Malondialdehyde and 3-nitrotyrosine in exhaled breath condensate in retired elderly coal miners with chronic obstructive pulmonary disease

Saf Health Work. 2014 Jun;5(2):91-6. doi: 10.1016/ Epub 2014 Apr 2.


Background: Chronic obstructive pulmonary disease (COPD) is an important cause of occupational mortality in miners exposed to coal mine dust. Although the inflammatory mediators involved in COPD have not been defined, many studies have shown that inflammatory mediators such as reactive oxygen and nitrogen species are involved in orchestrating the complex inflammatory process in COPD.

Methods: To investigate the relevance of exhaled biomarkers of oxidative and nitrosative stress in participants with COPD, we determined the levels of hydrogen peroxide, malondialdehyde (MDA), and 3-nitrotyrosine (3-NT) in exhaled breath condensate (EBC) in 90 retired elderly coal miners (53 non-COPD and 37 COPD participants).

Results: Mean levels of MDA (4.64 nM vs. 6.46 nM, p = 0.005) and 3-NT (3.51 nM vs. 5.50 nM, p = 0.039) in EBC were significantly higher in participants with COPD. The median level of MDA did show statistical difference among the COPD severities (p = 0.017), and the area under the receiver operating characteristic curve for MDA (0.67) for the diagnostic discrimination of COPD indicated the biomarker. The optimal cutoff values were 5.34 nM (64.9% sensitivity and 64.2% specificity) and 5.58 nM (62.2% sensitivity and 62.3% specificity) for MDA and 3-NT, respectively. The results suggest that high levels of MDA and 3-NT in EBC are associated with COPD in retired elderly miners.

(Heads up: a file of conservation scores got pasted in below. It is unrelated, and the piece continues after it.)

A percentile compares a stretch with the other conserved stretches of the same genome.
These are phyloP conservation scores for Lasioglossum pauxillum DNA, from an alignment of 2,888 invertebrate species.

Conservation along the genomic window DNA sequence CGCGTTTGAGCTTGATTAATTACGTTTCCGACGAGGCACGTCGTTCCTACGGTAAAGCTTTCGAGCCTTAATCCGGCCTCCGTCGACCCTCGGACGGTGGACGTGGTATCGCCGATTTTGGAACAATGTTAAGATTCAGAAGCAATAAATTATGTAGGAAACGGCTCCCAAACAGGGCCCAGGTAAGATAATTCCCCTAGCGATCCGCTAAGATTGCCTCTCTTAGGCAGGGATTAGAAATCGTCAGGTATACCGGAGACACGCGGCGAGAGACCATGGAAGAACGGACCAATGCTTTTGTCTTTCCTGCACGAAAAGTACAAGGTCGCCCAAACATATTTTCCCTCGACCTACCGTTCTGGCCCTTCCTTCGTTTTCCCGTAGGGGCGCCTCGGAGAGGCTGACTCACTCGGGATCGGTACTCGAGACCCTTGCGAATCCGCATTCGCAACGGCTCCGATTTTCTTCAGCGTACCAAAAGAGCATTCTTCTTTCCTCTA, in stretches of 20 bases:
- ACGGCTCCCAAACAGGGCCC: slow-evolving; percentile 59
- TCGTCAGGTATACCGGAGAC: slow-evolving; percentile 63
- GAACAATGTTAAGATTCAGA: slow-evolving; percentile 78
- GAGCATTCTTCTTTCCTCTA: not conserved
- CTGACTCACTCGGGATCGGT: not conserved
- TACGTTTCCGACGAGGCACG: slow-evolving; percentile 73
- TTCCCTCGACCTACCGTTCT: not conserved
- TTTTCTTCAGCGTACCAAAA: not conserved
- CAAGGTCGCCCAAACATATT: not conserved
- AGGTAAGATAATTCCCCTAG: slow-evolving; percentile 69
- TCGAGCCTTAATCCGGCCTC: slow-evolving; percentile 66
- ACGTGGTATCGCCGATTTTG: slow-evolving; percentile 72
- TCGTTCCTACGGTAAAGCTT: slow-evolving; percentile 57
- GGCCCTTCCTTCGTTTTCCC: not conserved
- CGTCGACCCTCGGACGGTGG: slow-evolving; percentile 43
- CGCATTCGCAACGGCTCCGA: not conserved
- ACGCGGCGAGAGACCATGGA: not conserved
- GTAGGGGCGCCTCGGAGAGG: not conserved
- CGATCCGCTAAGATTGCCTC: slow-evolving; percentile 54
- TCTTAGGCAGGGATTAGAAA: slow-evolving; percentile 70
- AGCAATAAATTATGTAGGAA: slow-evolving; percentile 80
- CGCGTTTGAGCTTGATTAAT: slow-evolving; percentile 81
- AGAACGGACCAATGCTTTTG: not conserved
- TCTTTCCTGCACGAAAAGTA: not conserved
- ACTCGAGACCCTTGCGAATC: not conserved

Conclusion: These results showed that the elevated levels of EBC MDA and EBC 3-NT in individuals with COPD are biomarkers of oxidative or nitrosative stress.

Keywords: 3-nitrotyrosine; chronic obstructive pulmonary disease; exhaled breath condensate; hydrogen peroxide; malondialdehyde.